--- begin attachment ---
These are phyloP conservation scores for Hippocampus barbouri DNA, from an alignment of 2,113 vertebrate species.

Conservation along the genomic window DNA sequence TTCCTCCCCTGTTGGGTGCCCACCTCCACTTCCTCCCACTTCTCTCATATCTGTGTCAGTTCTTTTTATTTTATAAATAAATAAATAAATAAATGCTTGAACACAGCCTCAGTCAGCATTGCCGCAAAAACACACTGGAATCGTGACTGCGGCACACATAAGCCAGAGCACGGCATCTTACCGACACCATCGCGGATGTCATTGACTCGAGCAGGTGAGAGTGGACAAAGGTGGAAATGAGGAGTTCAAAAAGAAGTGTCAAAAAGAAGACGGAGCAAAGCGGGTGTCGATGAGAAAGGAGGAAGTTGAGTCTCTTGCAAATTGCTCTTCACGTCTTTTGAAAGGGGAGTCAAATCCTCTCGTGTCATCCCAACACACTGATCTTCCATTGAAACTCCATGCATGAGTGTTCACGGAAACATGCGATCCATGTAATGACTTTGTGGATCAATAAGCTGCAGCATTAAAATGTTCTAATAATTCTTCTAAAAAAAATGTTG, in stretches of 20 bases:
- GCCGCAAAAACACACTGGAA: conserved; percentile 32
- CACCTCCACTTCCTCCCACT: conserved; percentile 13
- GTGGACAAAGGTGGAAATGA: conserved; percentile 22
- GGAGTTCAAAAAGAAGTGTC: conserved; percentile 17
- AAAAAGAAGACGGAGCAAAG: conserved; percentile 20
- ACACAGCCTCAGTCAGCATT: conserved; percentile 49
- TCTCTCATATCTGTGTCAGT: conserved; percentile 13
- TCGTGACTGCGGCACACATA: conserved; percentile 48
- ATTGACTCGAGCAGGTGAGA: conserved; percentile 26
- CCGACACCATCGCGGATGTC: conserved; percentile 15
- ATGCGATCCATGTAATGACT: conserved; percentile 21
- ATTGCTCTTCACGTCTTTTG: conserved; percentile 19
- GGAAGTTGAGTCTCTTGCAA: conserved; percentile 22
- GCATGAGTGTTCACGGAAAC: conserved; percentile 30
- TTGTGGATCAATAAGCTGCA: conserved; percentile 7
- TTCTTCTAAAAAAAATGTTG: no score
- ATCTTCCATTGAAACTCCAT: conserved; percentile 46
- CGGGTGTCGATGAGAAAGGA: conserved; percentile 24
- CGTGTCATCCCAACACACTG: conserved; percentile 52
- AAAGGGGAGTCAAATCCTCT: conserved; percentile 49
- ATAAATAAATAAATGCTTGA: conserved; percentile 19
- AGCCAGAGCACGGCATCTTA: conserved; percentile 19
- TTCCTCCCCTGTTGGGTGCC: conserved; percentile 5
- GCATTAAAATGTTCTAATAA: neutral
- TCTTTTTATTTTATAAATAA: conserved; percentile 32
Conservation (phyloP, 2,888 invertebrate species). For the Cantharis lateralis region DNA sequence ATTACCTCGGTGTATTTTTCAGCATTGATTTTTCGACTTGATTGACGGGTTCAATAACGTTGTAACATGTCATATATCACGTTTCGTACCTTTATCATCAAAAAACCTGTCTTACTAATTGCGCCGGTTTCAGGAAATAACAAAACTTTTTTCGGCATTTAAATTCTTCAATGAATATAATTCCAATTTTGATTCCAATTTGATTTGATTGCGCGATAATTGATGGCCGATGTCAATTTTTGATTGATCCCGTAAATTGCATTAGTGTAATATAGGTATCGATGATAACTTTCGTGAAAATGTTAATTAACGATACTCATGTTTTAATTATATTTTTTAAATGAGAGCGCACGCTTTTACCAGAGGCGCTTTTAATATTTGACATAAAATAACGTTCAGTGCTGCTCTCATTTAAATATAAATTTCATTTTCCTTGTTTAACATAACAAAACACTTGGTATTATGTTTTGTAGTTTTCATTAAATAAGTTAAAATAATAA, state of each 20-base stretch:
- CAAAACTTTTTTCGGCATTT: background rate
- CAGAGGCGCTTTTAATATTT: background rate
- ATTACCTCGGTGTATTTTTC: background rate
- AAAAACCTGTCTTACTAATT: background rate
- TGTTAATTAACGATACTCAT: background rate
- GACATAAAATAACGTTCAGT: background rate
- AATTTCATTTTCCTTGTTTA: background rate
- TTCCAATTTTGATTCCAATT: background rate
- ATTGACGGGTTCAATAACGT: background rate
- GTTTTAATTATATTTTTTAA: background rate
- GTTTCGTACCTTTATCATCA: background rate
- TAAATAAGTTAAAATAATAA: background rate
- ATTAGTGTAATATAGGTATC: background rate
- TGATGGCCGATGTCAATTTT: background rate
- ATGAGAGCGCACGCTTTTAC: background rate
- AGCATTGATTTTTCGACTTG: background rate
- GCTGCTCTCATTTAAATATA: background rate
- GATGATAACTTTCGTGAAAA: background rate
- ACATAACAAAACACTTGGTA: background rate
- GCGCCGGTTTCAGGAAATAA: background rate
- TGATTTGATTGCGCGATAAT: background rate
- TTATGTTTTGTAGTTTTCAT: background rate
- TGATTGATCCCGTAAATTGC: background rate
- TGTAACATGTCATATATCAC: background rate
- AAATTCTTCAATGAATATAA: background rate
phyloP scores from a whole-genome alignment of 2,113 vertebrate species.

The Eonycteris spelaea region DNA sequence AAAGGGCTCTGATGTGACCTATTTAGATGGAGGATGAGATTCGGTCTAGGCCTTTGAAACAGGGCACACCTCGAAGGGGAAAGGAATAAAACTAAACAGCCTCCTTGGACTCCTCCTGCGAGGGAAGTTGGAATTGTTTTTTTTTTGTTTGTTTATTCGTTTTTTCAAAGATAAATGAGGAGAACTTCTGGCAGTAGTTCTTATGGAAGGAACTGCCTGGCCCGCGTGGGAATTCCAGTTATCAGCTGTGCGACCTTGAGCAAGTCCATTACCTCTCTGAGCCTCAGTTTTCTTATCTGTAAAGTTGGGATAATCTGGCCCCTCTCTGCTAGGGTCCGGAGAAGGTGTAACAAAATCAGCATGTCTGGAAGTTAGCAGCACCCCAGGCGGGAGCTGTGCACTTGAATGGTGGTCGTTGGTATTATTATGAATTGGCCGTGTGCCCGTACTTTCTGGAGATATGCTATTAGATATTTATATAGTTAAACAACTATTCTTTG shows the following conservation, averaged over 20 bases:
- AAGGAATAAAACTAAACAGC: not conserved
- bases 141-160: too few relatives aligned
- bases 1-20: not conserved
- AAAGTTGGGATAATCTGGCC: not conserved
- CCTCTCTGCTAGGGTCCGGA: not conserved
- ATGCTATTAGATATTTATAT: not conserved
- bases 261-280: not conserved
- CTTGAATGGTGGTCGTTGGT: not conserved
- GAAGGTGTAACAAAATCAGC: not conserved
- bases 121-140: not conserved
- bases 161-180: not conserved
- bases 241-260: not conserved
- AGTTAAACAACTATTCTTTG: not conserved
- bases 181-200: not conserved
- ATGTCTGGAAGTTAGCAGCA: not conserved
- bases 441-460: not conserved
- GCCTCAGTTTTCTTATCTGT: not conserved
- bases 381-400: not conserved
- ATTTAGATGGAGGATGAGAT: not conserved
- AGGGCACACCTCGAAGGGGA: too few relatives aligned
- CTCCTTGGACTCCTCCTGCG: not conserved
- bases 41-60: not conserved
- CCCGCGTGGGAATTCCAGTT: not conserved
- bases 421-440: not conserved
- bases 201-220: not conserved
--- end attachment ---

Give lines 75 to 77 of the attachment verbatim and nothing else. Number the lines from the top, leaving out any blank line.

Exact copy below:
- AGGGCACACCTCGAAGGGGA: too few relatives aligned
- CTCCTTGGACTCCTCCTGCG: not conserved
- bases 41-60: not conserved